A million years in the making: Cappadocia launches world's first rock-carved underground museum

Published 08.08.2018 00:00
Updated 08.08.2018 00:34
The Cappadocia Museum will be among the fairy chimneys in an area close to Avanos district.
The Cappadocia Museum will be among the fairy chimneys in an area close to Avanos district.

Cappadocia Museum, an underground museum currently being carved out of volcanic tuff rock and featuring a roof covered in endemic plants, will be the first of its kind in the world

The Cappadocia region is one of the most important tourism centers in Turkey, and a new one-of-a-kind carved-rock, natural underground museum plans to add another element to this already spectacular region.

Cappadocia Museum, located near the region's famous fairy chimneys in the district of Avanos, will feature a floor carved from tuff, a rock comprised of volcanic ash that rained down in eruptions of Mount Erciyes, Mount Hasan and Güllü Mountain one million years ago.

The construction of the museum kicked off in January after being put out to tender by the Culture and Tourism Ministry. The venue will highlight Anatolian history through exhibitions of ethnographic and thematic works set up in its natural, underground setting.

The museum will have an overall organic feel. Its roof covered in endemic plants hovers over the structure's 50,000-square-meter open area and 7,000-square-meter closed area. There will also be a versatile conference hall, documentary screening rooms, play workshops for children and a research center in addition to the 1,500-square-meter showroom.

In the museum, which has a natural environment on its roof, endemic plants can grow along a 50,000-square-meter open area and 7,000-square-meter closed area.

The museum will be located only 15 minutes from the most-visited centers of the region, such as Göreme Open-Air Museum, Paşabağı, the Zelve Archaeological Site and Uçhisar Castle.

Nevşehir Museum Director and Turkey Representative of the European Museum of the Year Award (EMYA) Murat Gülyaz told Anadolu Agency (AA) that the museum will contribute to Cappadocia, an area home to a unique culture, valleys covered with fairy chimneys, underground cities, and cultural and religious heritage.

'The only example of this natural structure'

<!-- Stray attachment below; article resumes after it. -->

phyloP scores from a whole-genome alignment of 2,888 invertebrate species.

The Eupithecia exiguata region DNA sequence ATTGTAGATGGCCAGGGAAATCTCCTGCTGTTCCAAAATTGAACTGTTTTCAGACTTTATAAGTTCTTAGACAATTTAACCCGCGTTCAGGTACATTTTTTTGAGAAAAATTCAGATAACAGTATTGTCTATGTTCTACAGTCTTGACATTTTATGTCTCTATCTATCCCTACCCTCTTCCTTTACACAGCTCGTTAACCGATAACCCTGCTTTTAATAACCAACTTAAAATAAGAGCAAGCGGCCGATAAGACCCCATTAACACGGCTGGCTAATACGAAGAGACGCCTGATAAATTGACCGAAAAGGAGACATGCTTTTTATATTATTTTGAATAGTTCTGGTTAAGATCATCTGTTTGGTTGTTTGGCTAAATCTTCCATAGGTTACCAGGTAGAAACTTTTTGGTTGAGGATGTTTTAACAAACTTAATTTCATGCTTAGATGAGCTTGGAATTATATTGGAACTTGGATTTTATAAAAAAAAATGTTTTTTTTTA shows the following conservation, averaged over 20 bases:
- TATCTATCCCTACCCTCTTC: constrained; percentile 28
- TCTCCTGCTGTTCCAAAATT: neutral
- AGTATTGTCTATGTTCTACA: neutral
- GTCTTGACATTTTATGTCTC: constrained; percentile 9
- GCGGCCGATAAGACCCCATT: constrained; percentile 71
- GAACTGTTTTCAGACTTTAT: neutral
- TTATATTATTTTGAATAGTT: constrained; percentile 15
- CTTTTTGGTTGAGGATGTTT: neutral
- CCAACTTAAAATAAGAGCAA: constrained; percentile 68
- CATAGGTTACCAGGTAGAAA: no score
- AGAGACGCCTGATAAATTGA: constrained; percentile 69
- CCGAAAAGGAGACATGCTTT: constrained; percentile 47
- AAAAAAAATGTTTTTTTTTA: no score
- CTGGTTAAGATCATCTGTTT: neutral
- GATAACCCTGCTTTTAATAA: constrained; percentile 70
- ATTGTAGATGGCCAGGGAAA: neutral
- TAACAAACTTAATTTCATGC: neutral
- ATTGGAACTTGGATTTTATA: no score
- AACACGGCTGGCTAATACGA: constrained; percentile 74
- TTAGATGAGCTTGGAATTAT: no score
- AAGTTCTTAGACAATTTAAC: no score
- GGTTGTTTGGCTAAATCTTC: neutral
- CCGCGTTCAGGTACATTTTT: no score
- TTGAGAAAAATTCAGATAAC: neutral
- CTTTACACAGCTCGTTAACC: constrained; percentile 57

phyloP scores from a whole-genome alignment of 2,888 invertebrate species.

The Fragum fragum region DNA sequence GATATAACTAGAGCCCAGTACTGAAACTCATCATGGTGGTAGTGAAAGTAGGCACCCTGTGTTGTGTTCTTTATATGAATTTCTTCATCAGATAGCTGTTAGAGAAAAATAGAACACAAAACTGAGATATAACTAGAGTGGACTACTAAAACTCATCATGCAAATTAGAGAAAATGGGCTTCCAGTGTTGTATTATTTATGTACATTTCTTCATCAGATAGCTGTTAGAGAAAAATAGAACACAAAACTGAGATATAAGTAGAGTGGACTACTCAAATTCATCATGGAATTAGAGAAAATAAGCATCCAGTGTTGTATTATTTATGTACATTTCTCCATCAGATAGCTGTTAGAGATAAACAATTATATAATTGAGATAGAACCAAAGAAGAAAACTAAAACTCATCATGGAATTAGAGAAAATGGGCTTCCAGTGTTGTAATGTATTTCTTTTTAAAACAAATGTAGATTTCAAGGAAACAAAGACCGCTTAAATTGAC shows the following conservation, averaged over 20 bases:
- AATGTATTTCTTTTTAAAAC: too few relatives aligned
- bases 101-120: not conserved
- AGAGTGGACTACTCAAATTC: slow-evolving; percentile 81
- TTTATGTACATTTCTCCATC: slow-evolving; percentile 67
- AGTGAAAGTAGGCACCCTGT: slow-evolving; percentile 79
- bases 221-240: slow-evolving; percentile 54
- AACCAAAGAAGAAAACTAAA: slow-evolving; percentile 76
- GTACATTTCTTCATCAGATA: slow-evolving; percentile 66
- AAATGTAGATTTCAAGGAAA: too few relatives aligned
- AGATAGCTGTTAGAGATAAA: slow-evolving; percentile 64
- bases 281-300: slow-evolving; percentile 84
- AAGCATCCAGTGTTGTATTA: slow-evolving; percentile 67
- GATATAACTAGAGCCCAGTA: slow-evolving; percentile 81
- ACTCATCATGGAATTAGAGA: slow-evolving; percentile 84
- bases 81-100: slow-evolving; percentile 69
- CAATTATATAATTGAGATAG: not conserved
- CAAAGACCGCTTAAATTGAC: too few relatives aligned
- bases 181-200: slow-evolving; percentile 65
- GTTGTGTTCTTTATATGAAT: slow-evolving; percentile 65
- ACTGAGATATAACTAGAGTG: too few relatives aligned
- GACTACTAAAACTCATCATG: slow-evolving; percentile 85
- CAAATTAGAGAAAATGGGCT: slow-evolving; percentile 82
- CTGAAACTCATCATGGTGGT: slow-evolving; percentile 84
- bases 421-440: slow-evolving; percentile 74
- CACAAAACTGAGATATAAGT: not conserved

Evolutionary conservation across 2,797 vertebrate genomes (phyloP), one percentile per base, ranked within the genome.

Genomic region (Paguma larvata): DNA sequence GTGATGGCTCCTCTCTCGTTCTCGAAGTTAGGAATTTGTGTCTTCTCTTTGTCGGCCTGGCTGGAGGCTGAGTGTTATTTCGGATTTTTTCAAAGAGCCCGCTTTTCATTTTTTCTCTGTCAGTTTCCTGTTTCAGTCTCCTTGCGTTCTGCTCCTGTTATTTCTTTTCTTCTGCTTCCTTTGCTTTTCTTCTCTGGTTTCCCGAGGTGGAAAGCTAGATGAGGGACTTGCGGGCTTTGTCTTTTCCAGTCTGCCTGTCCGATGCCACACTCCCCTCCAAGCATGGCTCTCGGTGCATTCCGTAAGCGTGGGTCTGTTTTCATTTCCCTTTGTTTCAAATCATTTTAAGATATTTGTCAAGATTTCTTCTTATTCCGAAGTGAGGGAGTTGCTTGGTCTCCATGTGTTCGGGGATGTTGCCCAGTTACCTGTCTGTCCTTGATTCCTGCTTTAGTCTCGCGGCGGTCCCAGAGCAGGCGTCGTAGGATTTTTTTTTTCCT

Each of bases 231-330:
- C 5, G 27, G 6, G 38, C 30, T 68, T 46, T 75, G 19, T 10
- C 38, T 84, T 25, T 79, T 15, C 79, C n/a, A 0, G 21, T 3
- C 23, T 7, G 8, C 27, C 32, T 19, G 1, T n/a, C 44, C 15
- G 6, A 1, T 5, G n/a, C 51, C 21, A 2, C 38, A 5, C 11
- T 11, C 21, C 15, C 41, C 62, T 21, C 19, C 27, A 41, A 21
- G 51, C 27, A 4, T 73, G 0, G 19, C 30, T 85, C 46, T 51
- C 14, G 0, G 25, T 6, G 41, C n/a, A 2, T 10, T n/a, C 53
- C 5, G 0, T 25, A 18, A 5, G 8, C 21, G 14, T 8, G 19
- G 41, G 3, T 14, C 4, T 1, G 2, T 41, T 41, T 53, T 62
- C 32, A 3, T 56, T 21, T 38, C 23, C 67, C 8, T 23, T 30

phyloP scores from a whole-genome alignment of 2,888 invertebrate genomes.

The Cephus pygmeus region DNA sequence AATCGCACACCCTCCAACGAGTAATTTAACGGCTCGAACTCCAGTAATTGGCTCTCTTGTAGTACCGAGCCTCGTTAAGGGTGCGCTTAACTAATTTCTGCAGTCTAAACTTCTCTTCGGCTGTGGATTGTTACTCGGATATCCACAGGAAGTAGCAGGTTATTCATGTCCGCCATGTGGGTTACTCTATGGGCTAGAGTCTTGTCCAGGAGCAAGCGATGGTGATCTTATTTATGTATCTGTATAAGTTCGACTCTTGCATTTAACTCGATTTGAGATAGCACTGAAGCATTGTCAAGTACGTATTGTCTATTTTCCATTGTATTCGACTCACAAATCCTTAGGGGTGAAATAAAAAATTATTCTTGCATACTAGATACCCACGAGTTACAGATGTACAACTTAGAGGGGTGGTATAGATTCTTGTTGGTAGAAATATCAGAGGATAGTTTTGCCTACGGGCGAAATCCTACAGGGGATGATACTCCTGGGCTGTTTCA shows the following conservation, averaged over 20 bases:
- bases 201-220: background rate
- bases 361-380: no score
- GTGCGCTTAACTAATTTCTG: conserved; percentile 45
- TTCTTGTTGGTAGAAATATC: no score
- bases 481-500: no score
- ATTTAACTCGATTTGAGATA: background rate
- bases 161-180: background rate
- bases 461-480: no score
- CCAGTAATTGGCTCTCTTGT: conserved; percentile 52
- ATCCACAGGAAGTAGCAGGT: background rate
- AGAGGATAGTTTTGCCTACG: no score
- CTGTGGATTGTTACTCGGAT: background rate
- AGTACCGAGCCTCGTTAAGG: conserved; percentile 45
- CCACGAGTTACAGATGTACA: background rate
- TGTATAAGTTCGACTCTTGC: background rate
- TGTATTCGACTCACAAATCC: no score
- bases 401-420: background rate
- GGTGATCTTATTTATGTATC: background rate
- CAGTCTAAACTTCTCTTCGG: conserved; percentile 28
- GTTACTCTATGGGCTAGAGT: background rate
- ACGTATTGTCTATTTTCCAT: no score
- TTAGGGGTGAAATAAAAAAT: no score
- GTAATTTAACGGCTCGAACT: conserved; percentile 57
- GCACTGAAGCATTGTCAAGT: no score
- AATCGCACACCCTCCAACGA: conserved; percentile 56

While discussing the ongoing intricate carving process for the new museum, Gülyaz explained that it will be among the most prestigious museums in Turkey and one of the most unique in the world.

He stressed that the museum will add an attraction to Cappadocia after construction is complete. "Our goal is to open for visitors by 2019. It will be one of the most important museums in the world. It is 100 percent natural and built underground. It will be the only museum of its kind," the museum director continued.

Stating there will be archaeological and thematic displays from various periods and fossils dating back millions of years on display, Gülyaz reported that the museum has natural temperature control thanks to its indigenous rock, meaning energy will not be wasted keeping it cool in summer months or to warm in the winter.

Implying the museum will be one of the most prestigious museums in the world, he said: "It is an eco-museum that is in touch with nature. Endemic plants will grow on its roof and no iron or cement were used inside. It is totally natural, and the only example of such a museum in the world. The indoor temperature will be 21 degrees Celsius year-round because the volcanic tuff provides natural insulation. The museum will also have a display of graves and remains. Burial rituals starting from the prehistoric ages to the Ottoman Empire's last years will be exhibited with archaeological findings and thematic presentations. There will also be a natural history section focusing on Cappadocia and featuring displays of fossils dating back 12 million years."

He also said their target audience will be children, who he is sure will enjoy the museum very much. "We will help children learn to love nature and archaeology. One of the most important features of the museum is the endemic plants on its roof. They kind of transform it into an eco-museum," he added.

He also said he visits many museums around the world every year as a representative of the EMYA but pointed out that he has not seen one like the Cappadocia Museum to date.

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